MNF starts at 6 on the west coast. That seems to not be a problem. Sunday NFL games start at 10 AM on the west coast. Again, no real problems, right?

The East Coast has to wait until 10:35PM to see a Yankees @ A’s tilt. How is this much different?

OK, maybe all the games on the east coast don’t have to start at 7, but games with much more regional interest (Phillies-Pirates, for example) can get under way earlier than they do now. The West Coast probably isn’t tuning into these matchups anyway, unless you have a dish, in which case, I’ll assume you have Tivo (or at least a VCR).

Won’t somebody think of the children?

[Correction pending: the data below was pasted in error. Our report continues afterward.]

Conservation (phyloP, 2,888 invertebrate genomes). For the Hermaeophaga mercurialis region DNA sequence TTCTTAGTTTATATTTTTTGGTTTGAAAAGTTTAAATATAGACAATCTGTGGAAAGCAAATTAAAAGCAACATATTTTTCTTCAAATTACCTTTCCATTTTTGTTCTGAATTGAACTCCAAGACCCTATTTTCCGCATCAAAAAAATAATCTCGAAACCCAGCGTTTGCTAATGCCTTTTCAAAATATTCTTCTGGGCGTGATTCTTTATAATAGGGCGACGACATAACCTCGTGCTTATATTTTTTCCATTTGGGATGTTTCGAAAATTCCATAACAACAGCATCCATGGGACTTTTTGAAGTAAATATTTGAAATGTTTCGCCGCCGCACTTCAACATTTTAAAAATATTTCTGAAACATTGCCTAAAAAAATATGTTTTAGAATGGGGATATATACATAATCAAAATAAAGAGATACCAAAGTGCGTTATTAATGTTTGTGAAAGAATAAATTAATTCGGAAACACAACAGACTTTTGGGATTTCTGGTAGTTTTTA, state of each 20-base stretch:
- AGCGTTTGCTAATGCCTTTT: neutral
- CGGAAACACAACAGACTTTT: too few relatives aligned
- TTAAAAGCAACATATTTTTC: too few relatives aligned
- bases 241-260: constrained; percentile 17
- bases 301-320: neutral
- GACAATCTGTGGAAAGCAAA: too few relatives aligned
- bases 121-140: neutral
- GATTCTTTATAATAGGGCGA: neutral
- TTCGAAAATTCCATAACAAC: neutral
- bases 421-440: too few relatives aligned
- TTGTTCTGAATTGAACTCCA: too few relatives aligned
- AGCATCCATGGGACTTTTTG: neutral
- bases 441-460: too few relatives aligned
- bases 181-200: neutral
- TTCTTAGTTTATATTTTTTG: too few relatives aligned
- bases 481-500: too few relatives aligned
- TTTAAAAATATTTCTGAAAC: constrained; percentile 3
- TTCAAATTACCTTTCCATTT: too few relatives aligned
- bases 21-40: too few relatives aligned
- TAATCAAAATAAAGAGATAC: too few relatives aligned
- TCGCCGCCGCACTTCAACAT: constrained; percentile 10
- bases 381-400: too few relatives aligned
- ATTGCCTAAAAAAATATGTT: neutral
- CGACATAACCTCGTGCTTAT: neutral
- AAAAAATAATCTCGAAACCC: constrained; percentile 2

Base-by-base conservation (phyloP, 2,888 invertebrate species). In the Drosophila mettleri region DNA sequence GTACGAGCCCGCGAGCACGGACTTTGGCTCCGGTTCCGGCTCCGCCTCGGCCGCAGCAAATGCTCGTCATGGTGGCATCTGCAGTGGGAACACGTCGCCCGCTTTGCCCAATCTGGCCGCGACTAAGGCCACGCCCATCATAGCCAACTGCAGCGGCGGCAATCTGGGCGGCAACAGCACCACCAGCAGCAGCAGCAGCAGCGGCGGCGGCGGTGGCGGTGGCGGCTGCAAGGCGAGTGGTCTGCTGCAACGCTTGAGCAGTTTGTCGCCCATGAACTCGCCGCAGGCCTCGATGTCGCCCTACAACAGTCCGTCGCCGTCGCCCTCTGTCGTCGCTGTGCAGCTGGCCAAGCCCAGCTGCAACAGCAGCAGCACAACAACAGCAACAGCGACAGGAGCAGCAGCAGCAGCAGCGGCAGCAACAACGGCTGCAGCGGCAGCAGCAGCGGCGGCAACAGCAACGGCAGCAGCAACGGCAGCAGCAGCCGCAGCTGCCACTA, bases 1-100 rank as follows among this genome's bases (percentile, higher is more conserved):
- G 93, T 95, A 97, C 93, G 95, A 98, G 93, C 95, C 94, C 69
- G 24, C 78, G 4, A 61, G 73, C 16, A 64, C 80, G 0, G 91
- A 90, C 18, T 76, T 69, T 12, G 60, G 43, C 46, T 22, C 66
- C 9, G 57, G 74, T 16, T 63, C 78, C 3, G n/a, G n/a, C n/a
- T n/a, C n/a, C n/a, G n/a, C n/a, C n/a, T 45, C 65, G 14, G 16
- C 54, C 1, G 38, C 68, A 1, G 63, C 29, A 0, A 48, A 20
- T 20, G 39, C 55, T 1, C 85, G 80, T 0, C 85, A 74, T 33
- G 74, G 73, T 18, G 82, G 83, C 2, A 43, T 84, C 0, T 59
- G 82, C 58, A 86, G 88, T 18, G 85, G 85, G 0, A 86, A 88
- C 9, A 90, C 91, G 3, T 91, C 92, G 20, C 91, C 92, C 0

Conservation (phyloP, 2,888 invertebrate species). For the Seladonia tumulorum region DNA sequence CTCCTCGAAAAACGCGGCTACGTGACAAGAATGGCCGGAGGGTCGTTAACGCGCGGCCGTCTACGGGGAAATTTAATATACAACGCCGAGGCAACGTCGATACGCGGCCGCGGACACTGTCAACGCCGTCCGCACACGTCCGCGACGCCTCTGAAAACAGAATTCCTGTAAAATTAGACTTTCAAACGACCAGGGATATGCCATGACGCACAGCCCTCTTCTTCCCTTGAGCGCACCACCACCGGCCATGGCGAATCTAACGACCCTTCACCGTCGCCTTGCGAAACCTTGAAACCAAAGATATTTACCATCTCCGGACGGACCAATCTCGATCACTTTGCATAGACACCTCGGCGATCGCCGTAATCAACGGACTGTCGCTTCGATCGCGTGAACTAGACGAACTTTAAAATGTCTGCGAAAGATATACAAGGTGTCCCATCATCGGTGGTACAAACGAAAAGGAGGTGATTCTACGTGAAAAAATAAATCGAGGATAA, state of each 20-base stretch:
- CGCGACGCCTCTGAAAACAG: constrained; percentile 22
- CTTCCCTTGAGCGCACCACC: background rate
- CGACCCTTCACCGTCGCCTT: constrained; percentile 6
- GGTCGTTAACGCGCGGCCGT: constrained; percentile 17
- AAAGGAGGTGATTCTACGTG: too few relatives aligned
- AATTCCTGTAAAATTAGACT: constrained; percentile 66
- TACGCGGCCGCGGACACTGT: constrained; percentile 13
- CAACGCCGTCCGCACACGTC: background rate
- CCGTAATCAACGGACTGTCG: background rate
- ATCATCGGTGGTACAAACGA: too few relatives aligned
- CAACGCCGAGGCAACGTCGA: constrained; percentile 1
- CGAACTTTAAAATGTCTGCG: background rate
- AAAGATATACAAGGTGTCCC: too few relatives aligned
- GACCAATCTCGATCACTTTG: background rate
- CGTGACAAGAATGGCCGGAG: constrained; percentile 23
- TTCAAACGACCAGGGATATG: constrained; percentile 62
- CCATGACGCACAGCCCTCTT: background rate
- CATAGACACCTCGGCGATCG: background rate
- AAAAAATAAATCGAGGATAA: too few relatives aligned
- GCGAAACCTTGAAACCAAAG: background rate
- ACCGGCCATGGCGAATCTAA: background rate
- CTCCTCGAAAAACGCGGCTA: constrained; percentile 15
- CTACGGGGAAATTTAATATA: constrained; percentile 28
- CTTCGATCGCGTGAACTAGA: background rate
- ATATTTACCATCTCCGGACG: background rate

More week-end day games at least. Last year a good many of the Diamondbacks week-end home games were night games, not just the week-day games. I don’t know if this is a trend throughout both leagues, or they just figured no one wants to be out in Phoenix during August – even on the weekend.

Doubleheaders, OTOH are not scheduled per se; they’re make-up games to cover rain-outs.


You know, talk like that that just doesn’t seem to matter anymore. :wink:

Not only is MLB doing pretty well, AAA and AA teams are doing amazingly well. There are three or four teams close to Boston (Pawtucket, Lowell, Nashua, and Portland) that draw very well on a regular basis.